Brooklyn buildings inspector charged with working for construction company while on leave
A Brooklyn resident who works as an inspector with the City Department of Buildings (DOB) was arrested on charges of working in the construction industry while on approved medical leave from the DOB — collecting both his city pay while on leave and pay from his secondary employment.
Kevin Moroney, 52, of Brooklyn, was charged Wednesday with one count of Grand Larceny in the Third Degree, a class D felony. Upon conviction, a class D felony is punishable by up to seven years in prison.
According to a probe by the city Department of Investigation, Moroney was a construction inspector assigned to DOB’s Construction Safety Compliance Unit. As a construction inspector, the defendant’s duties included inspecting construction sites to ensure compliance with the building code and all applicable construction-related rules and regulations.
On or about Sept. 15, 2020, Moroney went on approved leave, citing, among other things, difficulty with walking and lifting heavy objects. Under the terms of his approved leave, the defendant was prohibited from any secondary employment while out on leave, and as a DOB employee, the defendant was prohibited from working in any capacity within the construction industry.
On or about Jan. 6, 2021, during the course of a routine DOB inspection of a construction site located in Brooklyn, Moroney was observed on the site, according to the charges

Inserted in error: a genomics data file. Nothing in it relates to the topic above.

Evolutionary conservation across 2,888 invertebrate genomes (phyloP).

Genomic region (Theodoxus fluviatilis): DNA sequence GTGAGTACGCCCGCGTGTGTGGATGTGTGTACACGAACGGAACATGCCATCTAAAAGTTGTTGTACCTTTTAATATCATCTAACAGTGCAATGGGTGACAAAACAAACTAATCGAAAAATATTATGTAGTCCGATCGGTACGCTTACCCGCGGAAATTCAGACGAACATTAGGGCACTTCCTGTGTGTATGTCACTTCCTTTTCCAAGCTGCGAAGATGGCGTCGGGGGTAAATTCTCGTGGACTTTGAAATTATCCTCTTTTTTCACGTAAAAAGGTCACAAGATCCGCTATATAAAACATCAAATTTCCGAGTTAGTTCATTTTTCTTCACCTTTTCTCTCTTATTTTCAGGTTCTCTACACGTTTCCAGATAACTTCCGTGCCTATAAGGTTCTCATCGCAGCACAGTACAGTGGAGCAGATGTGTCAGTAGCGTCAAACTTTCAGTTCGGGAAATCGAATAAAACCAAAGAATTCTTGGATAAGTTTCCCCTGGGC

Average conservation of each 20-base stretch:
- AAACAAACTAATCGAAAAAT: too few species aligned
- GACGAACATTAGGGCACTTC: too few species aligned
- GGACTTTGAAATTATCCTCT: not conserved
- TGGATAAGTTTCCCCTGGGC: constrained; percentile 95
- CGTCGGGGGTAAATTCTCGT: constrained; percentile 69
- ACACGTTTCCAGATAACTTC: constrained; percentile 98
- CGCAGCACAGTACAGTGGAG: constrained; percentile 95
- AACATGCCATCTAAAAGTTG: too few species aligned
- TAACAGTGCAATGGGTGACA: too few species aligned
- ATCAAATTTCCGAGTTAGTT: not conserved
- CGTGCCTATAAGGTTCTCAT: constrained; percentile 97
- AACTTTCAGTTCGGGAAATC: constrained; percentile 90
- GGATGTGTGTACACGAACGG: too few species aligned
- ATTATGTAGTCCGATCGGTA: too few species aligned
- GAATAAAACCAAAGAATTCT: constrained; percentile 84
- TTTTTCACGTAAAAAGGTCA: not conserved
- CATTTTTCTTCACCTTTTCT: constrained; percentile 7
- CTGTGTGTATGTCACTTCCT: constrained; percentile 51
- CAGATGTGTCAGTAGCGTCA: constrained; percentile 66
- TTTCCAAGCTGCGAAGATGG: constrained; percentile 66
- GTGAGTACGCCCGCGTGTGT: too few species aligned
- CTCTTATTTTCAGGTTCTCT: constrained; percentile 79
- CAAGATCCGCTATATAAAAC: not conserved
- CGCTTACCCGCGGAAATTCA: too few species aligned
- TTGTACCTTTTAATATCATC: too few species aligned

The investigation found that on or about August 28, 2020, the defendant was hired by Royal Home Improvements, Inc., to identify potential construction violations on their sites, and that he was working for Royal Home Improvements in that capacity during the aforementioned inspection.
Additionally, the investigation found that while the defendant was working as an employee of Royal Home Improvements, the defendant continued to collect his DOB salary, a value of approximately $5,489.
Moroney has been employed at the DOB since December 2018 and receives an annual salary of approximately $61,800. DOB has served him with termination papers.
Department of Investigation Commissioner Margaret Garnett said, “This defendant not only concealed that he was working another job, while he told the city he was unable to perform his city position, but took a second job in the very industry in which he had oversight, according to the charges. Working for a company in the construction industry, while a city buildings Inspector, is not only prohibited but compromises the very integrity of that role.”
The investigation was conducted by DOI’s Office of the Inspector General for the Department of Buildings, specifically Confidential Investigator Eliza Kopelman, under the supervision of Inspector General Gregory Cho, Deputy Commissioner/Chief of Investigations Dominick Zarrella and First Deputy Commissioner Daniel Cort.
The case is being prosecuted by the Manhattan District Attorney’s Office, specifically Assistant District Attorney Rachana Pathak, under the supervision of Jodie Kane, Chief of the Rackets Bureau.
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